The first and most popular sect of the Ganesha cult worshipped ‘the Great’Maha Ganesha, a red skinned, three eyed, ten armed figure carrying his broken tusk, a pomegranate, a club, Kama’s sugarcane bow, noose, blue lotus, a jewel box, a paddysprig, discus and a mace, which can all be seen in the picture above

, depicting this specific aspect. Accompanied by a white ‘Shakti’ on his left, he is the representation ofGanesha as the Supreme Being, and stands for happiness, prosperity and brilliance.

The Maha Ganapatyas believe that he existed before the Universe, created it, and willcontinue to live even after it has been destroyed.   "?

The second sect of the Ganapatyas are the Haridra Ganapatyas whoworship Haridra Ganapati (also known as Ratri Ganapati), whose picture can be seenabove

. Golden in color, dressed in yellow clothing, and sitting on an ornamentalgolden throne, the four armed and three eyed Haridra Ganapati, holds his tusk, amodak, a noose to bring his devotees forward and a goad to push them on.

Sanagala, Naveen.

Haridra Ganapati

The third sect is the Ucchista Ganapatyas who follow the deity of ‘Blessed Offerings’ and the ‘Tantric Guardian of Culture’, as pictured above.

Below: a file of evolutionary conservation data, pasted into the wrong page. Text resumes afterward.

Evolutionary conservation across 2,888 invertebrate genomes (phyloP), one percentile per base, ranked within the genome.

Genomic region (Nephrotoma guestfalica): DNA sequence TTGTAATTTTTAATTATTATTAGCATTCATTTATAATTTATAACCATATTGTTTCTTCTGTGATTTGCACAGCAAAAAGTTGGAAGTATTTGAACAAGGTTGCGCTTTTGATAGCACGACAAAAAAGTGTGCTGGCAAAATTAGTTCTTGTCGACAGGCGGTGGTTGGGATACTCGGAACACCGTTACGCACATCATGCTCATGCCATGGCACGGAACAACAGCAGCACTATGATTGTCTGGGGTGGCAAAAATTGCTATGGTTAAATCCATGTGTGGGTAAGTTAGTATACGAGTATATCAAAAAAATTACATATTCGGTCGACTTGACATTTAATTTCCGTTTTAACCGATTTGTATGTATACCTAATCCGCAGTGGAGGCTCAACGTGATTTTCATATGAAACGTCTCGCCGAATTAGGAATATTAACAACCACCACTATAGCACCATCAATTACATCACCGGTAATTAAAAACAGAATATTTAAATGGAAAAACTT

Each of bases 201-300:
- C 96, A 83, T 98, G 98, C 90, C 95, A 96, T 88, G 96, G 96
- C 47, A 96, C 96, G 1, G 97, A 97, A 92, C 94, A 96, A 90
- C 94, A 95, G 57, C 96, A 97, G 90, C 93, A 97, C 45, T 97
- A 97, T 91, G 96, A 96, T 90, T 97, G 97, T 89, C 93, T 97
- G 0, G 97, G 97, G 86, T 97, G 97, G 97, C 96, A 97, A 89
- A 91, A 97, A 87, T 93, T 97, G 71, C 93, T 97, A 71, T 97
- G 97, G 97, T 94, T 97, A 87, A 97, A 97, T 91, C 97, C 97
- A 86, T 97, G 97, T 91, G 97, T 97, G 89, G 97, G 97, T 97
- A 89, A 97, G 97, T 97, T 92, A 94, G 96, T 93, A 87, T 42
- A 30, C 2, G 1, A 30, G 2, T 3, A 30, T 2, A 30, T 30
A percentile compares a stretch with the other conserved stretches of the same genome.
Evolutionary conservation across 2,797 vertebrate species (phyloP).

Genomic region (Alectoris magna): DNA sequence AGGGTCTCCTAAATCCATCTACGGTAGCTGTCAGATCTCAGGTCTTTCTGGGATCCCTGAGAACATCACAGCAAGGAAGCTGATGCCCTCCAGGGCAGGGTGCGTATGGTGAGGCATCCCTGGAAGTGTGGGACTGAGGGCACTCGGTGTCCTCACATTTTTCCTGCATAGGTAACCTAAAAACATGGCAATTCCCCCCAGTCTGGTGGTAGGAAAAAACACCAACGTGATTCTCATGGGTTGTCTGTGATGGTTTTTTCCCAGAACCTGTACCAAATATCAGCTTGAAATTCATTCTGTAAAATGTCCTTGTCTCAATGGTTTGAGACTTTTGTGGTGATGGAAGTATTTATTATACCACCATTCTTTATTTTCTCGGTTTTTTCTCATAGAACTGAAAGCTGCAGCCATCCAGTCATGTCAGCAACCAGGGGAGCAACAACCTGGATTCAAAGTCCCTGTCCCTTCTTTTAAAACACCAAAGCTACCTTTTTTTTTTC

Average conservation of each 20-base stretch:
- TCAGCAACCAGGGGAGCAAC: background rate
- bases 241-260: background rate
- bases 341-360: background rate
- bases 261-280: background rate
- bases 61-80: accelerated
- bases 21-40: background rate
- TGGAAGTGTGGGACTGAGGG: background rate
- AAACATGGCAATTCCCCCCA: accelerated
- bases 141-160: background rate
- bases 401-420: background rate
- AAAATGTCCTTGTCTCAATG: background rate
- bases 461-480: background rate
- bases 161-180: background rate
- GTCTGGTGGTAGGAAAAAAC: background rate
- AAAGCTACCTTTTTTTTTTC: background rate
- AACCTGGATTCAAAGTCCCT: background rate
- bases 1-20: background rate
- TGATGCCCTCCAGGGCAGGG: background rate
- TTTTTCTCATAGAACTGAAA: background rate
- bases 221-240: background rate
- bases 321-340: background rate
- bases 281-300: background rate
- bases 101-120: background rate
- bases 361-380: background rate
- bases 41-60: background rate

Six armed and blue complexioned, he holds a vina, pomegranate, a paddy sprig, a blue lotus and arosary.

Accompanied by his consort, Ganesha has his trunk on her lap, and is oftenseen as an erotic form because of her often nude appearance. This particular aspect isworshipped when the devotee is in the sacrilegious state (Ucchista) state to get what isdesired.

The fourth sect is the Lakshmi Ganapatya sect which worships the Lakshmi Ganapati for his Intelligence and Accomplishment, as pictured above.

Commonly seen in pure white, in varada mudra – symbolizing boon giving, he holds agreen parrot – sign of intelligence, a sword, pomegranatae, noose, vase, goad, a creeper

and a jewel box in his eight arms. On his two sides, he is seen embracing his twoconsorts Buddhi and Siddi (Intelligence and Achievement).The fifth sect is the Heramba Ganapatya which worships the Herambaaspect for protecting the weak. This sect is particularly popular in Nepal, where theTantric worship of Ganesha is most popular. As seen above, he is depicted with fivefaces – four facing the four directions and one raised to the top, looking upwards - inwhite, riding a big lion to protect the weak.

His hands are in varada and abhay mudrato show protection and boon giving, while holding a rosary, noose, his tusk, a modak, a battle-axe and mallet. He is worshipped with Devi or Shakti as his consort, which arereincarnations of his mother Parvati.

Lastly, the sixth most popular sect of the Ganesha cult is the ShaktiGanapatyas which worship the aspect which combines the Maha, Urdhava, Ucchista,Lakshmi and Pingala aspects into one Tantric form